First, an excerpt from the Ayn Rand Lexicon entry on Anarchism:
Now imagine a private entity that specializes in some craft that requires the initiation of force, for example a professional bodyguard service. Said company is objectively operated, has some system of checks and balances on its own power, and has a record of initiation force only in proper circumstances (i.e. in self-defense or in defense of its clients).
Is this an example of an illegitimate private force? If not, how far can a self-defense business go before, as the quote above mentions, there exists a potential of abuse? (Abuse meaning the initiating of force outside the context of defense.) Does not a government have that same potential?
I think that a private company should be able to use force to protect a person or their property only to the extent that the person himself would be legally entitled to use force in self-defense. For example, if a private citizen notices that he has been robbed after the fact, he cannot legally use force against the person who he thinks robbed him--he must resort to the courts so that the dispute can be resolved by objective rules of law. Thus, it should also be illegal for his private security force to use force against the alleged robber. On the other hand, it is permissible for a private citizen to use force to stop an assault in progress. Accordingly, it should be permissible for the citizen's private security force to use force in that circumstance.
Binswanger's quotation against the private use of retaliatory force is a statement of the general principle articulated by Rand that a government must have a monopoly on the retaliatory use of force, and I agree with it wholeheartedly, but the quotation cannot be regarded as an absolute out of context (of course the principle is an absolute within its context, but the single statement does not include within it all the complexities and details that may go into the context). Rand acknowledged the rights of the individual to use force in self-defense where necessary (i.e., where the threat of harm is immediate and one cannot wait for the government to protect you). This is clearly an instance of private force, which Rand sanctions. I believe the reasons that justify the private use of force by an individual equally justify the private use of force by a security firm.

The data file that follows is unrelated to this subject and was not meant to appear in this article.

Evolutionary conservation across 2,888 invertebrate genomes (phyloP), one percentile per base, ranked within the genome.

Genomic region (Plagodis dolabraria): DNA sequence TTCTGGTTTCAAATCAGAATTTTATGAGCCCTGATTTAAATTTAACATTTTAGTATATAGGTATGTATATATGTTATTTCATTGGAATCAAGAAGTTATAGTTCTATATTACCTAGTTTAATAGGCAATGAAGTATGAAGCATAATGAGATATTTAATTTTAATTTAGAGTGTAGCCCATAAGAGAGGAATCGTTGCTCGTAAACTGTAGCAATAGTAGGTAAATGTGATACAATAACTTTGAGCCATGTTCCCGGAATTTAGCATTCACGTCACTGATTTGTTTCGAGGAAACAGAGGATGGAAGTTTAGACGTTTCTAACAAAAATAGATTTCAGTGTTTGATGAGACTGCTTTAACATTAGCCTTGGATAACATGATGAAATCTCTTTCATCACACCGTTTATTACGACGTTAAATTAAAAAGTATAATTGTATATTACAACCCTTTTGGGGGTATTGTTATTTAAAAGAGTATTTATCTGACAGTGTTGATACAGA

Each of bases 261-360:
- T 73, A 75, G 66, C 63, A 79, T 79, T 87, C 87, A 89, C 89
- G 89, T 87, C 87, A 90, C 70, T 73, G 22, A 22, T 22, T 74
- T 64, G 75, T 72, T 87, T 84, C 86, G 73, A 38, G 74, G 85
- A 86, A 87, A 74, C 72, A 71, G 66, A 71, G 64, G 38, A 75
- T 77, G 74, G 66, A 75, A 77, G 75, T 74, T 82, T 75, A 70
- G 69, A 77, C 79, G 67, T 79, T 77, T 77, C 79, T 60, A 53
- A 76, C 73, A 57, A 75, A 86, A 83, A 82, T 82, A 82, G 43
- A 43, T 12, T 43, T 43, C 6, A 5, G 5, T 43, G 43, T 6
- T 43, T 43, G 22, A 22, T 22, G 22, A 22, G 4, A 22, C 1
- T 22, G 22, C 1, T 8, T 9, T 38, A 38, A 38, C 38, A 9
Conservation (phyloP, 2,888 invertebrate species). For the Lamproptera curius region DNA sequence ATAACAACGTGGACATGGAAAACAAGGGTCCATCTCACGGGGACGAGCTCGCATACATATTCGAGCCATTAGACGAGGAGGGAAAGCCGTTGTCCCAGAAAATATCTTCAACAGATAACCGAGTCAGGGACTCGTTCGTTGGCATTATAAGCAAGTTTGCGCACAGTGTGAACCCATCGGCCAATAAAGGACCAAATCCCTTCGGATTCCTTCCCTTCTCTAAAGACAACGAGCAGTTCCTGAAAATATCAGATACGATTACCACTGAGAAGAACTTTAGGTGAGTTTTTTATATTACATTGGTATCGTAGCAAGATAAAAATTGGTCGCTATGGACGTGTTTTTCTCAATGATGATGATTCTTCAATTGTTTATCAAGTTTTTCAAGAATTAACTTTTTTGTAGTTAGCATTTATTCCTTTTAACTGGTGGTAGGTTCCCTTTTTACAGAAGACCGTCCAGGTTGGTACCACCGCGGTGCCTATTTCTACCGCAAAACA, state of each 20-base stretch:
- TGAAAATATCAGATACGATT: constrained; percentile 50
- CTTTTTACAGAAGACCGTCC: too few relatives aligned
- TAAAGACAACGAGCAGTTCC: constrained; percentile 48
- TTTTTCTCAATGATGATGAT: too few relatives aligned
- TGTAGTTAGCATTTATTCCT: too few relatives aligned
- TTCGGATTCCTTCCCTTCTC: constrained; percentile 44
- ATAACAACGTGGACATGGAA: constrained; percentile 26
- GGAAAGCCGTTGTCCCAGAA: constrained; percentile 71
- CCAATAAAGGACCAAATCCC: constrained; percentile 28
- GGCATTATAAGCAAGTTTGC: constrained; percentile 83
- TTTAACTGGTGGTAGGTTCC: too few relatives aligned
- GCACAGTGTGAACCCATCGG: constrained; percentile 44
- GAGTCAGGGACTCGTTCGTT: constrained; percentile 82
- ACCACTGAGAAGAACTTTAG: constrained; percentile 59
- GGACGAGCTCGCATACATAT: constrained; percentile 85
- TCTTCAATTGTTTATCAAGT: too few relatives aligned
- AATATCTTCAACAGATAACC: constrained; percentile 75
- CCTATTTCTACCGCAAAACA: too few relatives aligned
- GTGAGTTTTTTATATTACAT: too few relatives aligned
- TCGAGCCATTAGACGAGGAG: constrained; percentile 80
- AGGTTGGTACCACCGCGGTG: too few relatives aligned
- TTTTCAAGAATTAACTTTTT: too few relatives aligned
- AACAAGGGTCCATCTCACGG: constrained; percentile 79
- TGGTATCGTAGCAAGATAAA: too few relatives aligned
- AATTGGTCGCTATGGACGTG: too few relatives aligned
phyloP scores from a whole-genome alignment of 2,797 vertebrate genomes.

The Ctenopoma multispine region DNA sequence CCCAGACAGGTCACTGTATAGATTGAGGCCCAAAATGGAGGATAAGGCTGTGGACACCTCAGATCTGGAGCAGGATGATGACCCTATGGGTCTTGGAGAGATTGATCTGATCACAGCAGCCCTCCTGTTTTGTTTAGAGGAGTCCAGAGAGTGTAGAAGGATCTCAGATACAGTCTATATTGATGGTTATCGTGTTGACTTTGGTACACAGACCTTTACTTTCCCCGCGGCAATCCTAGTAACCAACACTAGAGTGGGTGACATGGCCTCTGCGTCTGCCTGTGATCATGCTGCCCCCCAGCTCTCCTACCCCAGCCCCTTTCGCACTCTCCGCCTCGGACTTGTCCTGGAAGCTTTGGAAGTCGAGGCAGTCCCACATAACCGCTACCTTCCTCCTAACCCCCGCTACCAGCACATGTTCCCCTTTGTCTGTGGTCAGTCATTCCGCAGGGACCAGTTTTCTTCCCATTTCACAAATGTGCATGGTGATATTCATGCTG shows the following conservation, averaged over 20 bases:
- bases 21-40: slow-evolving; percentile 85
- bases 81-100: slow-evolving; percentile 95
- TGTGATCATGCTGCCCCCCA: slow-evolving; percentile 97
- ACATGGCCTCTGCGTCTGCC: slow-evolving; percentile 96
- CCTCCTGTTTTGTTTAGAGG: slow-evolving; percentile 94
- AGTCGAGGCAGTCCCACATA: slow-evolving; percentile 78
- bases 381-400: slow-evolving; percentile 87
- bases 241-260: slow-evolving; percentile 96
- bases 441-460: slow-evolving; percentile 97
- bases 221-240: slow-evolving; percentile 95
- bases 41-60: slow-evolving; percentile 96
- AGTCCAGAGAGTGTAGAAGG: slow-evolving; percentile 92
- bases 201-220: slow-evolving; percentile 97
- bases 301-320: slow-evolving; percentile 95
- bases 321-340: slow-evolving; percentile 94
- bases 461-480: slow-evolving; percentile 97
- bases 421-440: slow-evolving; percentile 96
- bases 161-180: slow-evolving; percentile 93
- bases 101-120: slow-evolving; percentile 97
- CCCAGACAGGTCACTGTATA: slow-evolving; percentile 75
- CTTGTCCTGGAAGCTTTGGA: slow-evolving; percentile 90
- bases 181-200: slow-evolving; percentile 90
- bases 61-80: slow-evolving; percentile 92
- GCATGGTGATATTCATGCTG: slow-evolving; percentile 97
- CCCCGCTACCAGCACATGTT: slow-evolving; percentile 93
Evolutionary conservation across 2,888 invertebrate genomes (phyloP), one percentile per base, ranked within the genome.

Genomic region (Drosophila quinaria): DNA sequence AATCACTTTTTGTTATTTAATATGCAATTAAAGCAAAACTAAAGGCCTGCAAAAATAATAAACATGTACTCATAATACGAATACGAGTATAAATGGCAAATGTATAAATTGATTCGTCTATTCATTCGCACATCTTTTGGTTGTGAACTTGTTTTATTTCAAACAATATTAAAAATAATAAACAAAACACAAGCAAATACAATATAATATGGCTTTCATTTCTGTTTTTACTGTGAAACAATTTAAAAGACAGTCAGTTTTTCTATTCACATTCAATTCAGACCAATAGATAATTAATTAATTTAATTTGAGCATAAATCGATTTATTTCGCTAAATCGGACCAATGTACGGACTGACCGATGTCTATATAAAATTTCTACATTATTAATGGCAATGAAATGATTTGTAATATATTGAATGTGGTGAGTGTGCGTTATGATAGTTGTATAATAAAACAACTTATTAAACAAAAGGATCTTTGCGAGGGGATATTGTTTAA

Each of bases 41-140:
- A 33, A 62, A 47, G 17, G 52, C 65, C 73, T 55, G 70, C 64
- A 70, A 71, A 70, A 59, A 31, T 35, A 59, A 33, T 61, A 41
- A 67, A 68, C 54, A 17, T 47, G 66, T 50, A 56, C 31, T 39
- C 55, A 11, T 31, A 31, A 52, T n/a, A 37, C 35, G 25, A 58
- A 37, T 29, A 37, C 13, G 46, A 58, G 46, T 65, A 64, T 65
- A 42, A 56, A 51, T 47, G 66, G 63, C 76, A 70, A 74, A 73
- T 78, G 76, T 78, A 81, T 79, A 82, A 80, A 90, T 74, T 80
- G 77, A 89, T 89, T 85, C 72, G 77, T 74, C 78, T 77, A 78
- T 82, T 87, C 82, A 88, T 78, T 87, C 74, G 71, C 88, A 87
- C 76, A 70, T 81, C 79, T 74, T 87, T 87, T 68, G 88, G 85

As far as the question implied in your comment, I do not think that the mere existence of a private security force (be it 1 man or 50) constitutes a threat to others, let alone an objective threat of the kind rising to the level of a rights violation. It is certainly possible that the security force could be used to harass, intimidate, or threaten people, in which case it would be violating rights and it would be proper to stop them. However, this is not inevitable--the mere presence of armed men is not a threat.